Owner Ahmed Zayat, an Orthodox Jew, says that racing’s 12th Triple Crown winner and first in 37 years remains in top form after his loss to Keen Ice in the Travers following eight straight victories.
“The champ deserves another chance!” Zayat writes in a tweet.
1/2 I have decided to continue to race American Pharoah! The champ deserves another chance! @JustinZayat
— Ahmed Zayat (@jazz3162) September 3, 2015
After the Travers, an emotional Zayat was leaning against running again. He said his “gut feeling” was retirement.
But after a four-hour meeting with trainer Bob Baffert, assistant Jimmy Barnes, jockey Victor Espinoza and his son and racing manager Justin Zayat, the owner decided to move forward.
“I have discussed all aspects of American Pharoah’s race last Saturday in the Travers — and his condition since the race — with our whole team,” Zayat says in a statement. He is now pointing to the Breeders’ Cup Classic.
Lebanese activists swear off food over trash protest
Half a dozen Lebanese activists have begun an open-ended hunger strike, demanding the resignation of the environment minister at the center of the country’s trash crisis.
The activists began their hunger strike on Thursday, setting up tents outside the Environment Ministry in downtown Beirut.
The hunger strike comes two days after protesters walked into the ministry and staged a sit-in. That standoff with security forces lasted for hours.
Many Lebanese are angry over the government’s failure to find a solution for garbage that has piled up in the capital after the main landfill was closed in July. Protests have grown beyond the garbage issue and now target the government and entire political class.
The minister, Mohammed Machnouk, says he will not resign.
Hungary, Bulgaria look to Israel for anti-migrant fences
Hungary and Bulgaria are both looking into buying Israeli-designed fences to erect along their borders as they attempt to stem the flow of refugees and migrants from Syria and elsewhere, Reuters reports.
The fences would be similar to one recently constructed along Israel’s border with Egypt to keep African migrants out of the country.
“I cannot give you any details right now, but I think that we have taken from the Israeli experiences as much as we can,” Bulgaria’s deputy ambassador in Israel Rayko Pepelanov tells the news agency.
Hungary’s foreign affairs and trade ministry says it “does not dispose of information about ongoing Israeli-Hungarian negotiations on buying Israeli-designed border fences,” according to Reuters.
American tourists attacked after making wrong turn in Hebron
Five American tourists have been attacked after accidentally entering a Palestinian neighborhood of the West Bank city of Hebron.
A car the group of yeshiva students was riding in was hit by a Molotov cocktail, injuring one person inside.
חברון: 5 תיירים חרדים מארה״ב תעו בדרך ונקלעו להתפרעויות קשות. אחד מהם נפצע קל בפניו. הם הוכנסו על ידי פלסטיני לביתו pic.twitter.com/7kldmzAHgM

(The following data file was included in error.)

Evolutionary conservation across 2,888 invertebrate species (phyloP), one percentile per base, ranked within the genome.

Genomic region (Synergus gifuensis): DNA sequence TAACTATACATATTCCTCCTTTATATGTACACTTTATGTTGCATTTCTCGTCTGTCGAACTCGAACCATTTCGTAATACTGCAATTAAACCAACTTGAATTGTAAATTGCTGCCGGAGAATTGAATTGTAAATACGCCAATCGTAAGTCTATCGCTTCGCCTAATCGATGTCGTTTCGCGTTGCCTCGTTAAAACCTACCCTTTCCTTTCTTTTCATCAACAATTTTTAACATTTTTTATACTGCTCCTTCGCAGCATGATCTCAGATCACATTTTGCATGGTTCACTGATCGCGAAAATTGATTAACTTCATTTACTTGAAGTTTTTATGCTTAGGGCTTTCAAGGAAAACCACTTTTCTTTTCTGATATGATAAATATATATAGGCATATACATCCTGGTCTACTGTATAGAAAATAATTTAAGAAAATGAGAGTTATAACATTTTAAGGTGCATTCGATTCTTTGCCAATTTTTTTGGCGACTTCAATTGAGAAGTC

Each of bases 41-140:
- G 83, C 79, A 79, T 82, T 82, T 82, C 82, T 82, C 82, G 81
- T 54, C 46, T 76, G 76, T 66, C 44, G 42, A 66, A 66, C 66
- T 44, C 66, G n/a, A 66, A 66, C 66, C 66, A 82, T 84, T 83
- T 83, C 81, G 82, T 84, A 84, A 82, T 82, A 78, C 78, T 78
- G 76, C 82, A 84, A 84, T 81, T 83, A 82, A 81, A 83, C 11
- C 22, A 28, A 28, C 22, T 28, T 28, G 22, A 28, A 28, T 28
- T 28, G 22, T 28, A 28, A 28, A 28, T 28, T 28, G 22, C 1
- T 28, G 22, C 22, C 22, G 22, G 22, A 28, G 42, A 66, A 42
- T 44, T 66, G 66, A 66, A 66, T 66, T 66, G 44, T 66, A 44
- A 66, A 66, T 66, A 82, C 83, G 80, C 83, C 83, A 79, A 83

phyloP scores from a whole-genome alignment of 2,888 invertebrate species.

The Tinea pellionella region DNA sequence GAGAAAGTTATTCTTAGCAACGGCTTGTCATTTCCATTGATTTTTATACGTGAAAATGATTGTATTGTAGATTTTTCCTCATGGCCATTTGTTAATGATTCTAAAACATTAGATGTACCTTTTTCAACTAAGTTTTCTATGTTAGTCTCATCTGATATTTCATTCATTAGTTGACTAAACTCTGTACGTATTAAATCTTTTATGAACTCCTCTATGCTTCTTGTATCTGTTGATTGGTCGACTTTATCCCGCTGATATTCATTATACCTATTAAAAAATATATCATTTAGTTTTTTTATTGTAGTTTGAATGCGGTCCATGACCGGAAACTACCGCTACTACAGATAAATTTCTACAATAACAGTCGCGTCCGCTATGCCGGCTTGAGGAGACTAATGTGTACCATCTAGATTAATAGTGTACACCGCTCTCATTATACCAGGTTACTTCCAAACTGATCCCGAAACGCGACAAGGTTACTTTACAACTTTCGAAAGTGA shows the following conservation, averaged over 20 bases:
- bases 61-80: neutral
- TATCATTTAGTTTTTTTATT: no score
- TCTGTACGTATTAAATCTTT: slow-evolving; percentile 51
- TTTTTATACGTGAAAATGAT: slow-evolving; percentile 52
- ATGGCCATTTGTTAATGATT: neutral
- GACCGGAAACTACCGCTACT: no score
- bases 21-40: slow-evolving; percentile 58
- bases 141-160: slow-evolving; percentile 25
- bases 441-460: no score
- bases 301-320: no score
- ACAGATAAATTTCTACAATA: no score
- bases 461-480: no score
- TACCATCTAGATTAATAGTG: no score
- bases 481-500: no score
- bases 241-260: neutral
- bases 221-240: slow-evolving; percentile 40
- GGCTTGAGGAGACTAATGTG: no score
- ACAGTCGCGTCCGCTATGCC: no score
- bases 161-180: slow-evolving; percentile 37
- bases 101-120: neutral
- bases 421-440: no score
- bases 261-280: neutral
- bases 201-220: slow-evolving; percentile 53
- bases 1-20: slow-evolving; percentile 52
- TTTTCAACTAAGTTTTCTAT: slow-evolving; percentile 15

— חדשות 10 (@news10) September 3, 2015
The group was whisked away by a local, who let them hide in his house until Israel security forces arrived to extract them.
Hebron, home to the Tomb of the Patriarch’s pilgrimage site, is divided between a small population of Israeli settlers and a larger population of Palestinians who control most of the city.
Egyptians given jail terms for ‘suggestive’ dancing
An Egyptian court has sentenced two female dancers to six months in jail each for “inciting debauchery,” in the second verdict of its kind since June, a judicial source says.
Arrested in July, the dancers known as Bardis and Shakira, were also convicted of “broadcasting obscenities” for appearing in two video clips wearing flimsy clothes and making “suggestive” moves, the source said.
In June a court sentenced another female dancer, Reda El-Fouly to one year in jail for inciting debauchery but she appealed and the verdict was later halved.
Bardis and Shakira, who are seen in the video clip wearing short dresses with plunging necklines, can also appeal.
Two injured in Hebron ‘near lynching’
Israel’s Channel 2 news describes the attack in Hebron as a “near lynching” and reports that two people in the group of tourists were injured in the incident.
According to Ynet, the two were lightly injured as Palestinians rioted, and received treatment from paramedics on the spot.
The news site quotes a source in the city’s Jewish community saying that the IDF had recently removed a post at the entrance to the neighborhood where the attack took place.
There is no immediate statement from the IDF.
Envoy says Palestinian flag set to fly at UN
A draft resolution on raising the Palestinian flag at the United Nations will be adopted next week in time for PA President Mahmoud Abbas’ visit to New York, the Palestinian envoy says.
The UN General Assembly will vote on September 10 on the measure that is almost certain to garner a majority of votes in the 193-nation forum.
“We have the votes and we are working to get as many votes as we can,” says Riyad Mansour, the Palestinian representative to the United Nations.
Once adopted, the UN will have 20 days to carry out the decision, which would be in time for Abbas’ visit on September 30.
Mansour declines to say whether a formal flag-raising ceremony would be held during Abbas’ visit, an event that would highlight the Palestinians’ aspirations for statehood.
Squalid conditions seen at Budapest train station